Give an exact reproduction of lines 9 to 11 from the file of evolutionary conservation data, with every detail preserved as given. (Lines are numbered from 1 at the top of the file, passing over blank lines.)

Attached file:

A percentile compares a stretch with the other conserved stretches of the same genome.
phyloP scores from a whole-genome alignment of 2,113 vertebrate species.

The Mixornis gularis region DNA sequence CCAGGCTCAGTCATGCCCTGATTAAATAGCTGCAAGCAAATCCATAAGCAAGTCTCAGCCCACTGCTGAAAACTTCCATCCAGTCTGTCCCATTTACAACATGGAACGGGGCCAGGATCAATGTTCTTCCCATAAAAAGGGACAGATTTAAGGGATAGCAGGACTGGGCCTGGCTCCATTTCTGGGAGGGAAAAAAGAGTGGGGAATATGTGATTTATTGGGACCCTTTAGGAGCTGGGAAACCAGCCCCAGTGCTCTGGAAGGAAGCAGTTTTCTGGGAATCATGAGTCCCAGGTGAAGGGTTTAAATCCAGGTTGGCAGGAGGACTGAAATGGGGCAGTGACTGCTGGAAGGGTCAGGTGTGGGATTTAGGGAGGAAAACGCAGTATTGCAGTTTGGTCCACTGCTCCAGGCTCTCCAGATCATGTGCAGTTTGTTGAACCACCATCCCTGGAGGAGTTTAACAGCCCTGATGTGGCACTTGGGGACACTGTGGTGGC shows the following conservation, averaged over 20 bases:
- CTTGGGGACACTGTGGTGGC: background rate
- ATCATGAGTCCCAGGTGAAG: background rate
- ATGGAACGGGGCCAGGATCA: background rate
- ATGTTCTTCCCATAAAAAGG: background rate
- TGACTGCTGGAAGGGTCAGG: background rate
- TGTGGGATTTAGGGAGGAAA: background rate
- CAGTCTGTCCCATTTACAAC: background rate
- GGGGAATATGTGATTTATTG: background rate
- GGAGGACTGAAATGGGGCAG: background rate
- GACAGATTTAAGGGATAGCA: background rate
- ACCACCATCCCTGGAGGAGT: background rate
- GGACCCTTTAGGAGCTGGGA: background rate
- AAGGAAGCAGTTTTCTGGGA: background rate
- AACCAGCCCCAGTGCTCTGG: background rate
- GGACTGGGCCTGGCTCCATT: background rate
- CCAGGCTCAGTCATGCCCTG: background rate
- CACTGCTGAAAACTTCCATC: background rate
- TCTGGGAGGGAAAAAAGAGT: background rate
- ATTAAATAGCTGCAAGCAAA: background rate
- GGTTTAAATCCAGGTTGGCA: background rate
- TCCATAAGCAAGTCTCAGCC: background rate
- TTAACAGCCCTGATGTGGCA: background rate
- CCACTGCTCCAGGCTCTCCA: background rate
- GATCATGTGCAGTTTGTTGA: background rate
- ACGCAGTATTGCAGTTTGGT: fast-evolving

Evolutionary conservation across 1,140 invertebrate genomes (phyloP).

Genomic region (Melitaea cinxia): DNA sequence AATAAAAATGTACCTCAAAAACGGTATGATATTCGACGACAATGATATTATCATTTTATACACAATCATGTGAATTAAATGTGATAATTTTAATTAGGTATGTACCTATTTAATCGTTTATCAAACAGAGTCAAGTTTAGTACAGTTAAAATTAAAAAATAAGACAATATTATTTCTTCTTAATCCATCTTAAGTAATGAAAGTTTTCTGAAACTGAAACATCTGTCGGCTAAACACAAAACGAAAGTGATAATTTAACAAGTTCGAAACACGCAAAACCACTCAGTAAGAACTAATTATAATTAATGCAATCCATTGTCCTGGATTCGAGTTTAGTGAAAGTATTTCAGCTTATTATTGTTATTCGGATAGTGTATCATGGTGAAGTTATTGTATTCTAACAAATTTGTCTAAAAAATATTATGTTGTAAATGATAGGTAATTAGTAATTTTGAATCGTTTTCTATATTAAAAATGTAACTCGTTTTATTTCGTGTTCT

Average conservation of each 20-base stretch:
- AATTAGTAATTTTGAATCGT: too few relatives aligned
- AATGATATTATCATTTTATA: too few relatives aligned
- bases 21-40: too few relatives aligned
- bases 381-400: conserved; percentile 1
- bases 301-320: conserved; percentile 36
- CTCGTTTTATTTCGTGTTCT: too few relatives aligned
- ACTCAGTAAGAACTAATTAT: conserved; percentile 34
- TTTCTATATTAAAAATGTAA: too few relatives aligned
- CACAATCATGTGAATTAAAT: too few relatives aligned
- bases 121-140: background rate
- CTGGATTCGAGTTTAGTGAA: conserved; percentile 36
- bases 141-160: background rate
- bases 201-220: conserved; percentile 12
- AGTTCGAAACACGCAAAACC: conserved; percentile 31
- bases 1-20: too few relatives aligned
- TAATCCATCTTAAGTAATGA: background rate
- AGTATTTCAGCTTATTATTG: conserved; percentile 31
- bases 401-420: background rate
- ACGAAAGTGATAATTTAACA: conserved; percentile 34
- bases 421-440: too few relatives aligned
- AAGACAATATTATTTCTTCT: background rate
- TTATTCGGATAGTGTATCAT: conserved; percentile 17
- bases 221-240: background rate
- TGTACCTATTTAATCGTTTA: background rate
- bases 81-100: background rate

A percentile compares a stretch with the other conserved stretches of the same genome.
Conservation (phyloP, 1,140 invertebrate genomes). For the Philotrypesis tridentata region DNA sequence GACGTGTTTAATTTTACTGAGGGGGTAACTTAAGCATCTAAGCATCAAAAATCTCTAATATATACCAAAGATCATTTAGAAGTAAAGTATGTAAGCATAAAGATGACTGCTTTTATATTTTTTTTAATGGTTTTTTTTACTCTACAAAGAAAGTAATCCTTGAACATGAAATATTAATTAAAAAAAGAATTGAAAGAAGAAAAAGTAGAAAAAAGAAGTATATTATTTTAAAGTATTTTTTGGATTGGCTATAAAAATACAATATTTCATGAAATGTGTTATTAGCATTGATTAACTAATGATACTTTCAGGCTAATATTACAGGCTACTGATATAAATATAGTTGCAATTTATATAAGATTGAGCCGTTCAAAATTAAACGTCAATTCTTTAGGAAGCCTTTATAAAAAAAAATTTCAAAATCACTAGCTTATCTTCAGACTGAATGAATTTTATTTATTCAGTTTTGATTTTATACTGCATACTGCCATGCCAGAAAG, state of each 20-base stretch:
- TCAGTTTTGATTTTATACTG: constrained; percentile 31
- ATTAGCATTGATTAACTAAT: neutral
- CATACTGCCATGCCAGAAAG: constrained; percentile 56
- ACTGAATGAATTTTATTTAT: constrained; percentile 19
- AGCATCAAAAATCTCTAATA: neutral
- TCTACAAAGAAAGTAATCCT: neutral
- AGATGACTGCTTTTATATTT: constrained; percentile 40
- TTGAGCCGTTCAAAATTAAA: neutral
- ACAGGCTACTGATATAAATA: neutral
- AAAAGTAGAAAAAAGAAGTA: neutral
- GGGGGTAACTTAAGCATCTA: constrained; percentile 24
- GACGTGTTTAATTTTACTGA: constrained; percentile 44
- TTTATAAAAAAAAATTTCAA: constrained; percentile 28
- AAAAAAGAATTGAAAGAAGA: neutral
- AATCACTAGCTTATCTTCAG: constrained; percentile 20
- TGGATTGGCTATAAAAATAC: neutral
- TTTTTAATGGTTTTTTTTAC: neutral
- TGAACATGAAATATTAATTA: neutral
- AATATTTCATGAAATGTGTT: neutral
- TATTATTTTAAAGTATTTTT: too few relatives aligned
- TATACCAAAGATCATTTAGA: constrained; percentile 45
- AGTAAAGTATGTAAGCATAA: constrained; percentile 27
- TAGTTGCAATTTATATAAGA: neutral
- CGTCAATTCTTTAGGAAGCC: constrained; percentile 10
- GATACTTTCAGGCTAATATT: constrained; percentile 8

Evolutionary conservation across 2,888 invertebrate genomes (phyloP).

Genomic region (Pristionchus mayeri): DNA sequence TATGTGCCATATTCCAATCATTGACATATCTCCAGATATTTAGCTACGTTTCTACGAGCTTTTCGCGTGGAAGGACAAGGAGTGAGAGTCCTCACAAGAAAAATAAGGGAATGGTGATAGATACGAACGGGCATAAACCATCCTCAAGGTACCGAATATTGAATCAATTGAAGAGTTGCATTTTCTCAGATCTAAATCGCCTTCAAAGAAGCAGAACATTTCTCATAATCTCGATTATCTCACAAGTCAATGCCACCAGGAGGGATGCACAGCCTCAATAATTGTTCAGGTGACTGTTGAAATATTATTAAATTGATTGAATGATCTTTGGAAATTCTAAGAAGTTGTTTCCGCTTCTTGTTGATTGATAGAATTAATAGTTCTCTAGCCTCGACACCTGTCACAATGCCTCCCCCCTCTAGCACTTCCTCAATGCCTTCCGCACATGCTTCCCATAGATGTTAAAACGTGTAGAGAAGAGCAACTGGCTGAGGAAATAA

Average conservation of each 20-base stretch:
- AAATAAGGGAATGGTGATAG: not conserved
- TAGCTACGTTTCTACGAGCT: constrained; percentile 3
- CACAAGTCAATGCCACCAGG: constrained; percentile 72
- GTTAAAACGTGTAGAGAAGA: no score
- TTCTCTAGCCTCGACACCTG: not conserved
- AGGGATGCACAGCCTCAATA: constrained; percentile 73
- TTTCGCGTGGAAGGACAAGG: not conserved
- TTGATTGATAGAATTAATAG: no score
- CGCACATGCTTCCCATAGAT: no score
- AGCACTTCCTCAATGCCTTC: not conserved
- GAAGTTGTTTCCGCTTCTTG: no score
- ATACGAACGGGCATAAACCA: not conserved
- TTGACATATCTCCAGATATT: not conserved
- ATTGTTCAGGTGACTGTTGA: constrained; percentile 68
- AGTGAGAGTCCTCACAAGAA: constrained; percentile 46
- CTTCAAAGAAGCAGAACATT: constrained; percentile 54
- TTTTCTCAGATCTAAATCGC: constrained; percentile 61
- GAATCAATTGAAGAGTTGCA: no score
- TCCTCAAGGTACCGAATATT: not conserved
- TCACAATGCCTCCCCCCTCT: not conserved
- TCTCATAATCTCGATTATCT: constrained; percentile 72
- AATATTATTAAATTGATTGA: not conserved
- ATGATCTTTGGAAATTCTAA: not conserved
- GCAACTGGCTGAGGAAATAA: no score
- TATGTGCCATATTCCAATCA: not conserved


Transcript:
- TGTGGGATTTAGGGAGGAAA: background rate
- CAGTCTGTCCCATTTACAAC: background rate
- GGGGAATATGTGATTTATTG: background rate